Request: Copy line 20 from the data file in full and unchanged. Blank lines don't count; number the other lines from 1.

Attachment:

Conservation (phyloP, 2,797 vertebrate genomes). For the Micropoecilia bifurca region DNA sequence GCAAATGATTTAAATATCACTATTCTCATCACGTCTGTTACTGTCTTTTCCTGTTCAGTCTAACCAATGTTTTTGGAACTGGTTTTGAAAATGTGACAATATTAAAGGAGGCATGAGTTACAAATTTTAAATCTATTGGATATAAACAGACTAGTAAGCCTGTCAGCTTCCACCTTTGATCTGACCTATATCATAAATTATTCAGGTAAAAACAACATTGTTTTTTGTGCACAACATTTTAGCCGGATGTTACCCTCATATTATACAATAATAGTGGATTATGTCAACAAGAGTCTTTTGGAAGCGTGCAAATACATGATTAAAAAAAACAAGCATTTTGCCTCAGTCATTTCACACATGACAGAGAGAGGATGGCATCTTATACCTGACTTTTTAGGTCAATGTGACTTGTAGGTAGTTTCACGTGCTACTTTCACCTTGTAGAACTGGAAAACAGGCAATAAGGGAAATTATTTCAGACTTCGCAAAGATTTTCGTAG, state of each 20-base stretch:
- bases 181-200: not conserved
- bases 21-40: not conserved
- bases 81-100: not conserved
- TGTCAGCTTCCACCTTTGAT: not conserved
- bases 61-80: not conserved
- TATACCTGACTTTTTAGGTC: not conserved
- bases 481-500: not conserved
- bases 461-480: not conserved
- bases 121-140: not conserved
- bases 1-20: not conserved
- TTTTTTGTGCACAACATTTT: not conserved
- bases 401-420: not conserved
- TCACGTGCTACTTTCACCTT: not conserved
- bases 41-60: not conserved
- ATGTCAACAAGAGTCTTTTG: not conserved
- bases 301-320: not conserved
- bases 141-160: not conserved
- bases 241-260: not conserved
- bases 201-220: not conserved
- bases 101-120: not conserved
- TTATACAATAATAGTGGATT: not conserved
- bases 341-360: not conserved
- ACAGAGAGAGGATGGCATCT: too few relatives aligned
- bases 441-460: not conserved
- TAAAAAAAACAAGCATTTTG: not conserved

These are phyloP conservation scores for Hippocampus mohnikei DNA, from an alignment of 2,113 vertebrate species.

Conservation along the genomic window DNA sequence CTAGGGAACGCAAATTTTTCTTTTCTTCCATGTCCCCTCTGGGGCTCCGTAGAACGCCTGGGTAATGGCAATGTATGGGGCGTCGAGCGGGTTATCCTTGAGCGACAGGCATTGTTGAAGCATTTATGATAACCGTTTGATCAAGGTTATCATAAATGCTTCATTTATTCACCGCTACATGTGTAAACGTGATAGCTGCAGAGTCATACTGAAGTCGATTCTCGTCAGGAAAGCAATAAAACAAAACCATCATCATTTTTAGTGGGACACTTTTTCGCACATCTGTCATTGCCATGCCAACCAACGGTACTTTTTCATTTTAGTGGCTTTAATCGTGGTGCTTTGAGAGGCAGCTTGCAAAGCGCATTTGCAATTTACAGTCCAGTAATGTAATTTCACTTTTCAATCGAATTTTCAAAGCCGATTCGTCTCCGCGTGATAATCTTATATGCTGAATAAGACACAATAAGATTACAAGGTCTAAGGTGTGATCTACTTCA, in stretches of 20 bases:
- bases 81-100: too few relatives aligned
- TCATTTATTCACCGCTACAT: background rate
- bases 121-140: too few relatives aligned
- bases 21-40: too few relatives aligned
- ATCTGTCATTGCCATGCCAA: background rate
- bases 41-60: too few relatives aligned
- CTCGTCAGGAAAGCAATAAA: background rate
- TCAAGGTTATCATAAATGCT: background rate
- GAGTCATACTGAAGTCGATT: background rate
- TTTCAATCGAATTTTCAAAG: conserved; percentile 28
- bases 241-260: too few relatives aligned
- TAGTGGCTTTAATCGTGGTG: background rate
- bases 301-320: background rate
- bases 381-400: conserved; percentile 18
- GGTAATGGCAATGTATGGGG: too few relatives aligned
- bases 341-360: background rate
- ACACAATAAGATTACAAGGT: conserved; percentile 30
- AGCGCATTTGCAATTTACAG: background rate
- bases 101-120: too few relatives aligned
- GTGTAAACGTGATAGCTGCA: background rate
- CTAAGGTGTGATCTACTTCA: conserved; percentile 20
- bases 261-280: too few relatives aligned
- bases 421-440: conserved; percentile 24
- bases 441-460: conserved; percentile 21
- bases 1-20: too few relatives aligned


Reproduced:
- bases 201-220: not conserved